Distology’s Lead Developer nominated for Award
Distology’s Lead Developer Alice Broadhurst has been nominated for CRN’s Women in Channel Awards in the category ‘Technical Employee of the Year’.
A brief history of Passwords
Passwords have existed since the middle ages acting as cyphers for the army and noblemen. Today, passwords are almost required for everything from accessing your business portal to simply unlocking your phone.
It has become a barrier to everything and one of the most important pieces of information you carry today.
However, even though it’s one of the most important pieces of information we hold, it is also the most insecure barrier we have in place.
One of the reasons that passwords are so insecure is because it is far easier to type and remember a password such as ‘Password1’ than it is to create a secure password for every single account you hold.
As a result, people have been figuring out ways to help secure or replace passwords altogether. One of those solutions is called multifactor authentication (aka MFA).
What is a Multifactor?
A multifactor can range from a multitude of different things however, they usually fall into one of three categories:
Knowledge type MFA confirms the user’s identity by asking a question that only the true account holder would know. Security questions are a good example of this as they ask an open-ended question (no character limit or requirement). The question is usually framed in past tense so it would not be common knowledge in the present. For example: it would ask ‘what town did you grown up in?’ which would prompt the user to type in their childhood hometown.
Possession type MFA ensures the user’s identity by sending a message to a device within the user’s possession. A good example of this is online banking, they would send a message to your mobile device to confirm activity of a big spend and you would respond with ‘YES’ or ‘NO’. Mobile phones are often used for this type of MFA as large numbers of the population own a mobile, it would usually be on their person and the mobile device is unique to each person.
Inheritance factor type MFA uses biometric data to assure the user’s identity such as touch ID which you would use to confirm that you are the same user who registered the MFA via fingerprint identification. This is like Possession type MFA, modern mobiles often use this as a form of multifactor but biometric scanners can be bought separately.
When used for authentication, it can be used every single time or occasionally, but the multifactor purpose is to allow for additional security on the user’s login.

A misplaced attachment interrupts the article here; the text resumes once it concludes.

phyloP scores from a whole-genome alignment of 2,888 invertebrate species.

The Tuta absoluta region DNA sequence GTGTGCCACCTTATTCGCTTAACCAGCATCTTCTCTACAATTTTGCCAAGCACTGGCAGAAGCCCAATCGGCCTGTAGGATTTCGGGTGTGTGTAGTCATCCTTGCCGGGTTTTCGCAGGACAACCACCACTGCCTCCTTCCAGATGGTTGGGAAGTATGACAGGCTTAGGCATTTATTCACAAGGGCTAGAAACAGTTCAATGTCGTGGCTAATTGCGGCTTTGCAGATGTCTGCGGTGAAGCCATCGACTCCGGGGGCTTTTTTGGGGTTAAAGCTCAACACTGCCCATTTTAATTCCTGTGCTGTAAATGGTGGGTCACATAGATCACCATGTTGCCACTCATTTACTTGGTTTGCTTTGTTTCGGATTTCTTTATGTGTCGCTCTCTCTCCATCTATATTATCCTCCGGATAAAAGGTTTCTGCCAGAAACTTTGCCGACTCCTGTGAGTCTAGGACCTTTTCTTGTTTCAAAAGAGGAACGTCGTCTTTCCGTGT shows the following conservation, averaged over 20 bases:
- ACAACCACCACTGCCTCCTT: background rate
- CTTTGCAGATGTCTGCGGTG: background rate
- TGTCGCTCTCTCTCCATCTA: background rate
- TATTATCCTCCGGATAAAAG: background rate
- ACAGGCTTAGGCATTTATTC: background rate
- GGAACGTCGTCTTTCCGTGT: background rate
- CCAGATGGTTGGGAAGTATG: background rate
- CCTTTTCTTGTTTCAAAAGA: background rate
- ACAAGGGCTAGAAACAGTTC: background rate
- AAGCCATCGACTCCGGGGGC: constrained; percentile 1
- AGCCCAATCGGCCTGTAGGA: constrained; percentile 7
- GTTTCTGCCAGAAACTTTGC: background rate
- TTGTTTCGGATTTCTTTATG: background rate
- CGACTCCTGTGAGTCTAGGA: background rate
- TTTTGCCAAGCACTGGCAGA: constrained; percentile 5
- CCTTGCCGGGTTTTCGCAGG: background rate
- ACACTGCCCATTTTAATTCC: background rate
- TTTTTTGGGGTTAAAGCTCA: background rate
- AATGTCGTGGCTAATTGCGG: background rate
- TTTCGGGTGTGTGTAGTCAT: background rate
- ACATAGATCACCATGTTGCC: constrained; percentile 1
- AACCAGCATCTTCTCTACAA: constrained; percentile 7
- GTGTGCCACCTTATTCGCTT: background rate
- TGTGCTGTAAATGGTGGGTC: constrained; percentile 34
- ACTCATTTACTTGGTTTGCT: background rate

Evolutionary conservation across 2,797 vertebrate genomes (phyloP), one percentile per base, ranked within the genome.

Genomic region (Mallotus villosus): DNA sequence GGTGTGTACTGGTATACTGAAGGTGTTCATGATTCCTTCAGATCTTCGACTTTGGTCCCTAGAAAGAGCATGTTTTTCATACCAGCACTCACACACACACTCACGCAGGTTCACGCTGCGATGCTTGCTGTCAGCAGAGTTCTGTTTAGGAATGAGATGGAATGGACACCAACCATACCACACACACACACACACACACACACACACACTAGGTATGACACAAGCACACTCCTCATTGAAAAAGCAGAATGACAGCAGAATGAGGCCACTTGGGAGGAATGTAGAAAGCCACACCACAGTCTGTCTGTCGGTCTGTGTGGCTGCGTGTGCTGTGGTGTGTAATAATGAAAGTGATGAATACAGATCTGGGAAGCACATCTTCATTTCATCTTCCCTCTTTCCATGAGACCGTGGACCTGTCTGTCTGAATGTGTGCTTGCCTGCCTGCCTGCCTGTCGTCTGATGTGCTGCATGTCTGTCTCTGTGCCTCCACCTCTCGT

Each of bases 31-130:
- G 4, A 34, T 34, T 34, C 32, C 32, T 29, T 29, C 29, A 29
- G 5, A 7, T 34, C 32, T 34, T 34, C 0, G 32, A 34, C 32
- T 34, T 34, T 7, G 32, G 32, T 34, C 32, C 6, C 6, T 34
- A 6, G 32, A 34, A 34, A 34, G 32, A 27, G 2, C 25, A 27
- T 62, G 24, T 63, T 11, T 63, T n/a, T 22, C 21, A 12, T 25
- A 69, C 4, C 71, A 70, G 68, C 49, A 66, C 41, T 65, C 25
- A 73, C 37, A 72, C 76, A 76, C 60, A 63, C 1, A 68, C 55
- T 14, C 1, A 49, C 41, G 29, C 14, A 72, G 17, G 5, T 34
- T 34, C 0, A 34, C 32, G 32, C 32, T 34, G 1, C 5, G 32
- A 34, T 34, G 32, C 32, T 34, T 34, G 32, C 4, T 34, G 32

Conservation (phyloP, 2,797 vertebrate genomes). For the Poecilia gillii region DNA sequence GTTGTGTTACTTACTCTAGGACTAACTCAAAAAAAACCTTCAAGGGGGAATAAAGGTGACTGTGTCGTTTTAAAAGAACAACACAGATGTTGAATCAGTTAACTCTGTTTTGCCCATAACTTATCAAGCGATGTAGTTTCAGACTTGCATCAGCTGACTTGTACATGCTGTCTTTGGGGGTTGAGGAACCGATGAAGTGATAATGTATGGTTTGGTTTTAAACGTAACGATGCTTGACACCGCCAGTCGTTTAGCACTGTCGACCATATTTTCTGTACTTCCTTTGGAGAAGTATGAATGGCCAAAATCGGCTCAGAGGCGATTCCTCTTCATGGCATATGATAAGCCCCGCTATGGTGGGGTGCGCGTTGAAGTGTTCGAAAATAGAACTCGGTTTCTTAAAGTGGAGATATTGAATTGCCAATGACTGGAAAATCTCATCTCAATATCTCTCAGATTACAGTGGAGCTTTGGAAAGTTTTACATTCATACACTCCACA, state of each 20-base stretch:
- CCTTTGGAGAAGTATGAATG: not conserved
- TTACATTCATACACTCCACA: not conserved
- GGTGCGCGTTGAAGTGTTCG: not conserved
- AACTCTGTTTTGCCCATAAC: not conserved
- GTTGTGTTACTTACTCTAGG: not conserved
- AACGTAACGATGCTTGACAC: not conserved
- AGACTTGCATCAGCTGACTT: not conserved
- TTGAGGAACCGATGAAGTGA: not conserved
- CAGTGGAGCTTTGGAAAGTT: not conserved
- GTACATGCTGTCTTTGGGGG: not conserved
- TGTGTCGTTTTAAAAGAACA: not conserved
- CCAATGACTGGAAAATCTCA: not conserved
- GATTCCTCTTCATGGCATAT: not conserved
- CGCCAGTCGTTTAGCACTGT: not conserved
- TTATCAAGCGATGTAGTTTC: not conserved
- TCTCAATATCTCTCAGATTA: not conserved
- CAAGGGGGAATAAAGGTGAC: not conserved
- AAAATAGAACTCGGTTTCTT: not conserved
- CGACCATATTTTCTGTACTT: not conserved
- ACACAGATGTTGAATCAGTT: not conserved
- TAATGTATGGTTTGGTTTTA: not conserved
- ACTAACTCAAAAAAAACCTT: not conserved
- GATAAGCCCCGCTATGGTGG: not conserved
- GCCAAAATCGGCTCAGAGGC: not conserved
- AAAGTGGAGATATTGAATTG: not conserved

It sounds like a great solution! Why is it a Monster?
When it comes to securing accounts, MFA has a different issue compared with passwords… it’s optional.
Given the option, everyone (including those who know the risks), may chose not to use MFA because it can be seen as a hassle.
It can add a few seconds onto your login if you are using it in conjunction with a password; even longer for those with possession type MFA as it often requires them to login into another device during the process.
In the tale of Little Red Riding Hood, we see Red venture through the forest despite her mother’s warning – simply because it is a faster route, and that is what is happening with MFA avoidance.
MFA is not forced upon us, so we choose to ignore it.
Similarly, a lot of companies tend to not enforce MFA for access to their services as it can deter customers.
Setting up MFA creates an additional action for the user to complete and so they may be deterred from creating an account. And so, since it’s not enforced on a majority of platforms, users aren’t getting acquainted with MFA like they did with passwords.
If we compare the process to when you first register for online delivery: you must enter your email, a password, twice, your address, credit card details, before confirming your email address – the seconds soon add up.
Each one of these steps aren’t optional except for setting up MFA, and so we see users taking the path of least resistance and opting not to setup MFA for their accounts – despite it being there to protect their data.
The paper ‘Multi-Factor Authentication: A Survey’ released in January 2018 by Aleksandr Ometov, gives us a better understanding of the factors that deter users from using MFA.
These factors are:
Task Efficiency is the time to register and authenticate with the system and Task Effectiveness is how many attempts it takes to log into the system.
The higher the Task Efficiency and Task Effectiveness, then the more likely the user is not going to use that method to authenticate. Even a few seconds is considered difficult.
Their table for biometric based MFA also shows a very loose correlation to user preference and the likelihood of spoofing the MFA, essentially showing that even when users set up MFA, they preferred far more insecure methods.
In some cases though, these choices could relate to a particular security reason – a factor we will talk about in more detail further in the series.
The monstrous MFA blog series
This series aims to educate you on the different types of MFA and how they can help you deter and stop brute force attacks and credential stuffing but it’s also to show you the more monstrous side of MFA and how they can be more problematic than passwords if not used correctly.
At the end of this series we will give advice on how to kill your MFA monster and how to not summon Cthulhu in your organisation.
If you have a question surrounding MFA best practices, please contact the Distology team for friendly help and advice.